Celiz said he might become a transmitter of the virus if an infected faithful kisses his hands.


“We have to take precaution because the symptoms of H1N1 flu are similar to common flu,” Celiz said.


Celiz said he also directed church caretakers to wipe church pews to minimize germs and viruses.


While the Catholic Church has yet to issue a definitive rule on holding of hands during mass, particularly in praying Our Father, Celiz said he already advised his parishioners that there is no need to hold each other’s hands.


“The Church does not require that we hold hands when praying Our Father,” he added.


He also discouraged churchgoers from kissing and wiping religious images with their handkerchief as part of precautionary measures.


Celiz also discouraged kissing and handshaking each other during the “kiss of peace” in Mass.


“The kiss of peace can be done with a simple nod of the head instead of kissing the cheeks or shaking hands with other churchgoers,” Celiz said.


The Department of Health advised the public to observe social distancing to prevent the spread of H1N1 flu virus in the country.

By Francis Allan L. Angelo


SCHOOLS will open as scheduled on June 1 despite the confirmed cases of influenza A (H1N1) in the country, according to the Department of Health (DoH).


Dr. Jessie Glen Alonsabe, DoH regional epidemiologist, said their central office has yet to recommend the postponement of the opening of classes next week because there is no community outbreak of the flu yet.


Alonsabe said the DoH can help the Department of Education (DepEd) take precautionary measures and mount information campaign against H1N1 flu and other diseases afflicting students.


The League of Cities of the Philippines is mulling to recommend a nationwide postponement of the opening of classes on June 1 to monitor students returning from infected countries.


The Regional Disaster Coordinating Council will meet today in Camp Delgado to discuss precautionary measures against the flu under the DoH stewardship.


The DepEd central office has released a memorandum to intensify awareness drives and monitoring to prevent the H1N1 virus in schools.


The memorandum orders the creation of Anti-Influenza A (H1N1) Task Forces in the regional, division and district levels. It also orders school health and nutrition personnel to disseminate information about the virus to pupils and teachers. The memorandum comes with a four-page information sheet about the virus.


The memorandum, signed by DepEd Secretary Jesli Lapus, also ordered the establishment of H1N1 hotlines in all regional and division offices.


It orders teachers to work with their communities and local officials in the information drive and in identifying “residents of the community who have come from any H1N1-affected country/area.”


The DoH has confirmed two A (H1N1) cases. The first positive case was a 10-year-old girl who arrived in the country from the United States on May 18.


The second H1N1 patient is a 50-year-old female from Chicago, United States. She arrived in the Philippines on May 20.


The DoH said both patients showed improved conditions after undergoing treatment.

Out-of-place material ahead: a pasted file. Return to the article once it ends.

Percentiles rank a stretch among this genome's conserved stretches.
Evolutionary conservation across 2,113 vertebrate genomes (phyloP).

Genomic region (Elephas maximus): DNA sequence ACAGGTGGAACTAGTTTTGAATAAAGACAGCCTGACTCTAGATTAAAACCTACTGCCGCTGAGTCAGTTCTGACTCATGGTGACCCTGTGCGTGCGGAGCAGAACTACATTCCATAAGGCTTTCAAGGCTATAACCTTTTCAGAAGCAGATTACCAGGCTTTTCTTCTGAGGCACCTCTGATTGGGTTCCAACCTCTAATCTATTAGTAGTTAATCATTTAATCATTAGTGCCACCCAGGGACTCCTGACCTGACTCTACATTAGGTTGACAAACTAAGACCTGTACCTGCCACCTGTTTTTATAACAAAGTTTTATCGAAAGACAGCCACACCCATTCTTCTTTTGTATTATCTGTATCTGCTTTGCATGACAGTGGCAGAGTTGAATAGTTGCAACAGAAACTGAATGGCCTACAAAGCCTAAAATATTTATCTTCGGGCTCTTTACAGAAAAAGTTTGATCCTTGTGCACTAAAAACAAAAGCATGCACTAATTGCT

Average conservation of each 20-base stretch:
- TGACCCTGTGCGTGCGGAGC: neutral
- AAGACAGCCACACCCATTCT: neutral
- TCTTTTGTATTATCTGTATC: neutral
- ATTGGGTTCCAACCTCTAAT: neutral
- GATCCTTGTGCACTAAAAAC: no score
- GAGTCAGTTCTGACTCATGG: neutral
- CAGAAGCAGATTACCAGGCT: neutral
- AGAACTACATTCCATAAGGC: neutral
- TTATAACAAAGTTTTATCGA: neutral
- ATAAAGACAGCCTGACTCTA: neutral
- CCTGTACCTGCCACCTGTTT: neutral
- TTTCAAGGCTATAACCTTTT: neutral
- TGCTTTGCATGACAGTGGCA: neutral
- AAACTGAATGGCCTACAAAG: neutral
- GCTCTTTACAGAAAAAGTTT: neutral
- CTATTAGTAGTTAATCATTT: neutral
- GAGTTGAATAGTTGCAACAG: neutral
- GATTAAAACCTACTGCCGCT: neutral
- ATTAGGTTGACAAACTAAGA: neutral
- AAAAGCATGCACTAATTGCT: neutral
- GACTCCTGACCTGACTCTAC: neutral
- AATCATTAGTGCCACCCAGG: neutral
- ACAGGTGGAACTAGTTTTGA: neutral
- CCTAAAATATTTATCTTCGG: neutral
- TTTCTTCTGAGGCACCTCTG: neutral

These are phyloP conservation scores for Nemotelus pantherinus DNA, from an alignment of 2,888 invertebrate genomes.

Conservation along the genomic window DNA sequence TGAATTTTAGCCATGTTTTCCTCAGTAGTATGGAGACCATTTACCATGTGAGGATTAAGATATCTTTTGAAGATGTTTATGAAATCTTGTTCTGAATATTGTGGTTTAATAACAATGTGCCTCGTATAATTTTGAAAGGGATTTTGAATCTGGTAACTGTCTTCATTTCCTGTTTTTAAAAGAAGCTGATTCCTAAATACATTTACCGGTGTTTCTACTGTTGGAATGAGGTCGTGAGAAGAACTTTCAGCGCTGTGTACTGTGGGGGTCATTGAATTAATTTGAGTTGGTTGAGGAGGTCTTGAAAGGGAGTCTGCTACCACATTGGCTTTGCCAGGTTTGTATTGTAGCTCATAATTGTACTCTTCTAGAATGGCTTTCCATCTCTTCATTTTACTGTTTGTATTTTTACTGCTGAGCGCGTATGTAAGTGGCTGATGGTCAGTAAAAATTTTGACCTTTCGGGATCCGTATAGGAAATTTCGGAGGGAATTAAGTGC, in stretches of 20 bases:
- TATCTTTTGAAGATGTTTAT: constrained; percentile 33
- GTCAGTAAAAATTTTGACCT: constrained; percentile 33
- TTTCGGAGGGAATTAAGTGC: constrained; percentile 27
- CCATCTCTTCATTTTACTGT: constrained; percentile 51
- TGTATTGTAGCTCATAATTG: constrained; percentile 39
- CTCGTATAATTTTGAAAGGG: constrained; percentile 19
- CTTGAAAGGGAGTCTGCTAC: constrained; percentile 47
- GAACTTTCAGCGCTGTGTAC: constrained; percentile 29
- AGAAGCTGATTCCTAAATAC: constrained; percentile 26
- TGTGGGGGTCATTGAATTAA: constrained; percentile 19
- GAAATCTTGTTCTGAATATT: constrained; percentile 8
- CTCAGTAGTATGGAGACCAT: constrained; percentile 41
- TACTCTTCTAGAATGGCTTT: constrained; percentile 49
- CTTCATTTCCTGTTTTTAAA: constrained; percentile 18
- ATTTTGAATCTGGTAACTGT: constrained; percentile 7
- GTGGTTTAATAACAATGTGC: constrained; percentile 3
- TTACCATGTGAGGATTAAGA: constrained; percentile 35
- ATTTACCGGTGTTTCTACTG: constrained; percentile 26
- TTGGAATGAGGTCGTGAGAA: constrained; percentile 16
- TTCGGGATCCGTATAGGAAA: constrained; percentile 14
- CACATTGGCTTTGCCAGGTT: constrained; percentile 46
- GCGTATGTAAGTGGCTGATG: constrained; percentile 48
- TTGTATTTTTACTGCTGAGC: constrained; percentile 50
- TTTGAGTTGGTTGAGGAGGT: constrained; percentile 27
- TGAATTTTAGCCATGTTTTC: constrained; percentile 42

The Iloilo City government will mount a half-day advocacy and awareness forum seminar on H1N1 flu Thursday.


The forum, which is sponsored by a pharmaceutical company’s foundation, will cover topics to include briefing on A/H1N1, practical measures to protect and treatment, business contingency planning for critical utilities and current government efforts and plans.


Mayor Jerry Treñas said the City government’s advocacy campaign is on “full blast” as part of precautionary measures.


The City Health Office (CHO) also conducted a briefing with barangay health workers in the city.


Treñas said leaflets and flyers will be distributed to 180 barangays in the city.

By Tara Yap


THE woman from Aklan tested negative for influenza A virus (H1N1).


“We got the result of the swab sample Wednesday afternoon.  It was negative,” DOH 6 regional director Dr. Ariel Valencia told The Daily Guardian.


The result was forwarded to Western Visayas Medical Center (WVMC), which serves as the designated hospital in Panay for H1N1 case under observation (CUO), from the Research Institute for Tropical Medicine.


Dr. Valencia added the patient was discharged from the hospital as soon as the result was released.


The woman arrived in the Philippines May 12 for a vacation in her hometown of Balete in Aklan province.  She resides in Daly City, California. United States is one of the countries with positive H1N1 cases.


She was quarantined in WVMC May 18 after exhibiting symptoms of suspected H1N1 including fever and cough for four days. 


Meanwhile, Dr. Valencia reiterated DOH’s call to the public to remain calm and not panic.


He also urged the public, especially Filipinos coming home from countries where there are positive cases of H1N1, to remain vigilant.


“They should be aware of the health advisory and follow the protocol set by the Bureau of Quarantine once they arrive in the country,” Dr. Valencia stressed.


Moreover, Dr. Valencia is preparing for the regional meeting of the Regional Disaster Coordinating Council (RDCC) on May 26.  The agenda includes readiness of difference government agencies in beefing up safety measures and proper handling of persons suspected to be infected with H1N1.

By Francis Allan L. Angelo


THE Department of Health (DoH) and Boracay Foundation, Inc. (BFI) will mount a briefing on influenza A (H1N1) May 18 to prepare Boracay Island against the spread of the disease.


Glen Alonsabe, regional epidemiologist of DoH in Western Visayas, said the BFI and Department of Tourism (DoT) requested their office to hold the briefing because of the influx of foreign tourists in the island resort.